While at the Peak Bridge the parents posed for the portrait that you see at the top of this post. As I was processing the image, I thought it might be time for a quick Photoshop tutorial on adjusting exposure within a single shot.
Continue reading “A Portrait of the Parents”
Nope, not what you’re thinking. If you came here looking for something else, I’m afraid you will be disappointed. This will be a dull-by-comparison tutorial on Photoshop. In this case BOOB stands for Bridge Out Of Bounds, and Bezier curves are the cool masking technique I’ve finally mastered to make intricate OOB (Out Of Bounds) images possible.
In an OOB, the image appears to break through a frame in the image. Imagine you have a framed photo hanging and part of that photo escaped onto the wall – that’s the effect that OOBs try to achieve. I’ve written about them before here, and there is a great Flickr discussion group dedicated to OOBs. Here is the first one that I ever attempted, where my kayak appears to leap out of the photo.
I occasionally check to see what leads people to this website – what search terms they are using to find me, or what sites link to this one. Lately I’ve gotten lots of hits from search engines with people trying to find out how to embed Google Earth into Powerpoint. I had posted something a … Continue reading Adding Google Earth to PowerPoint
I figured it was time for a round-up. I’ve been talking a lot about doing various things with a GPS, but haven’t gone into much detail. Chances are that you got a GPS for your car because you feel like you’re directionally challenged, or you just the convenience of plugging in an address and getting directions. That’s about the extent of what most people do, but there is so much more.
Thought it might be time to talk about automobile GPSs in general, and how they can really benefit a serious rambler like myself. The one I use is a Garmin Nuvi 205, but most of what I’ll cover here should work with just about any unit. If you’re into geocaching, you’ll already be familiar with most of these concepts. Continue reading “Getting More from Your Auto GPS”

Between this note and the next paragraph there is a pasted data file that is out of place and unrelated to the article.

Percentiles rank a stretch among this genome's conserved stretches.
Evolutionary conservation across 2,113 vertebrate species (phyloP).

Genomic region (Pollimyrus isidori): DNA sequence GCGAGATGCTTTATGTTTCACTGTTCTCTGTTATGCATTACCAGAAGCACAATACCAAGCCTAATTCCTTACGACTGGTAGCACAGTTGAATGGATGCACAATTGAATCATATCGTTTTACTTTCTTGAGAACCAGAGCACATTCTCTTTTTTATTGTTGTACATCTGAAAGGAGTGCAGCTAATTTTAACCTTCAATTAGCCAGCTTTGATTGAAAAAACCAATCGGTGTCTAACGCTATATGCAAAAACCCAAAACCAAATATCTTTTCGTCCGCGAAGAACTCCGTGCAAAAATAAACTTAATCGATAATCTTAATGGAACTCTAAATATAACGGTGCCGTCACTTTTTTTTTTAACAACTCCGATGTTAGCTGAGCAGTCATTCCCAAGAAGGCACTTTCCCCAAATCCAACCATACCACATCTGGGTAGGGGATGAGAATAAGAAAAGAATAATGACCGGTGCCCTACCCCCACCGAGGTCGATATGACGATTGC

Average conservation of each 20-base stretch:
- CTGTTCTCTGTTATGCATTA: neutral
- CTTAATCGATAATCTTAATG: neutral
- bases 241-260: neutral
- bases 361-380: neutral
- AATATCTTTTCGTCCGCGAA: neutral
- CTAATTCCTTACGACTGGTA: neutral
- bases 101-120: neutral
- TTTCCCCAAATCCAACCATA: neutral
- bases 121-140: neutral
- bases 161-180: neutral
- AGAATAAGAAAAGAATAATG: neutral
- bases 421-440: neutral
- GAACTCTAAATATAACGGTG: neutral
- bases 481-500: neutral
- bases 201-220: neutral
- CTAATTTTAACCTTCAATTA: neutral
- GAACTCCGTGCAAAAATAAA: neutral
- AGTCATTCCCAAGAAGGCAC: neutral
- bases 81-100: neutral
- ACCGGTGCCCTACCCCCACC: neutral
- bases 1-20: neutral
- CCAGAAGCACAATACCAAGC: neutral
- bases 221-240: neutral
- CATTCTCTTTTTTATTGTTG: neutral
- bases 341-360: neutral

When we were in the Bahamas I tried my hand at some time-lapse video using my little Nikon S50 camera in movie mode. The results were pretty good, but I found myself battling the twin hurdles of battery life and patience (as well as lack of a tripod.) The result was a shorter-than-desired video clip that went by far too quickly.
Then a couple of weeks ago I read a good blog post on the Digital Urban blog with simple instructions on doing time-lapse photography with a webcam. While Digital Urban’s instructions look great, and I want to try those out, it occurred to me that there might be an even easier way to accomplish this – use someone else’s webcam! Here’s one that I created very quickly using some simple software and the webcam for Table Rock State Park…
All you need for this project is a computer (duh) that no one will need to use for a few hours, a good steady Internet connection, a website with an embedded webcam image, and the BSR Screen Recorder. Other screen recorder programs will probably work, but I like the BSR program because it’s very easy to set the record rate, and that is the lynch pin in this method. Continue reading “Super Simple Time Lapse”